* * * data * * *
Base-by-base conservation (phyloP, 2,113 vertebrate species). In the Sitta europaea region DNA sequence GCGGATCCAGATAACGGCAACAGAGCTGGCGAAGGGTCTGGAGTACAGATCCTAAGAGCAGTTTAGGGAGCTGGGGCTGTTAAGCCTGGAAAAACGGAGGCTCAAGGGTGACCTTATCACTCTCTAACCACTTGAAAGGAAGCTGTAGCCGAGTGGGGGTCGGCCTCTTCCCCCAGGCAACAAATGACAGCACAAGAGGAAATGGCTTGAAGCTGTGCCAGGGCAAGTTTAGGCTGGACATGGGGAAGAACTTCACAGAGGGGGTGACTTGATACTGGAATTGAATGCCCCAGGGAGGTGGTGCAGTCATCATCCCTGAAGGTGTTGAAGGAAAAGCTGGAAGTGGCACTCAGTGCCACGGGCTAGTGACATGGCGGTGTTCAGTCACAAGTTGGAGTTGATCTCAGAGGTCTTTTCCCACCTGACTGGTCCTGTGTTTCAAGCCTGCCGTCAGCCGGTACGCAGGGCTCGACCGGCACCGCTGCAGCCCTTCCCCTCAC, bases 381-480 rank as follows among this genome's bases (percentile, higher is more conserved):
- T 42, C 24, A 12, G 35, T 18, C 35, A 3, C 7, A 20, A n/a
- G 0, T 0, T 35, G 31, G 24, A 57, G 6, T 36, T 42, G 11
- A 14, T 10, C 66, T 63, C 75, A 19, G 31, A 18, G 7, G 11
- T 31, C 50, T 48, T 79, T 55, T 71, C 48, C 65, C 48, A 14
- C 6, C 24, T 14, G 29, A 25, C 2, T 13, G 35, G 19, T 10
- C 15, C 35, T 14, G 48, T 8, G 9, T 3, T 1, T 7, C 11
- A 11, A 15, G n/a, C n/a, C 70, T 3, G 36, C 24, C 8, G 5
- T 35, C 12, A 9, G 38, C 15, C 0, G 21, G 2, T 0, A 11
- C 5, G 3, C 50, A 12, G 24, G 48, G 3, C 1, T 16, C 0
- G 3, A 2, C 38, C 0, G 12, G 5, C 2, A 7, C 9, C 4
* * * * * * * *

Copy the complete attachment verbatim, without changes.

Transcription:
Base-by-base conservation (phyloP, 2,113 vertebrate species). In the Sitta europaea region DNA sequence GCGGATCCAGATAACGGCAACAGAGCTGGCGAAGGGTCTGGAGTACAGATCCTAAGAGCAGTTTAGGGAGCTGGGGCTGTTAAGCCTGGAAAAACGGAGGCTCAAGGGTGACCTTATCACTCTCTAACCACTTGAAAGGAAGCTGTAGCCGAGTGGGGGTCGGCCTCTTCCCCCAGGCAACAAATGACAGCACAAGAGGAAATGGCTTGAAGCTGTGCCAGGGCAAGTTTAGGCTGGACATGGGGAAGAACTTCACAGAGGGGGTGACTTGATACTGGAATTGAATGCCCCAGGGAGGTGGTGCAGTCATCATCCCTGAAGGTGTTGAAGGAAAAGCTGGAAGTGGCACTCAGTGCCACGGGCTAGTGACATGGCGGTGTTCAGTCACAAGTTGGAGTTGATCTCAGAGGTCTTTTCCCACCTGACTGGTCCTGTGTTTCAAGCCTGCCGTCAGCCGGTACGCAGGGCTCGACCGGCACCGCTGCAGCCCTTCCCCTCAC, bases 381-480 rank as follows among this genome's bases (percentile, higher is more conserved):
- T 42, C 24, A 12, G 35, T 18, C 35, A 3, C 7, A 20, A n/a
- G 0, T 0, T 35, G 31, G 24, A 57, G 6, T 36, T 42, G 11
- A 14, T 10, C 66, T 63, C 75, A 19, G 31, A 18, G 7, G 11
- T 31, C 50, T 48, T 79, T 55, T 71, C 48, C 65, C 48, A 14
- C 6, C 24, T 14, G 29, A 25, C 2, T 13, G 35, G 19, T 10
- C 15, C 35, T 14, G 48, T 8, G 9, T 3, T 1, T 7, C 11
- A 11, A 15, G n/a, C n/a, C 70, T 3, G 36, C 24, C 8, G 5
- T 35, C 12, A 9, G 38, C 15, C 0, G 21, G 2, T 0, A 11
- C 5, G 3, C 50, A 12, G 24, G 48, G 3, C 1, T 16, C 0
- G 3, A 2, C 38, C 0, G 12, G 5, C 2, A 7, C 9, C 4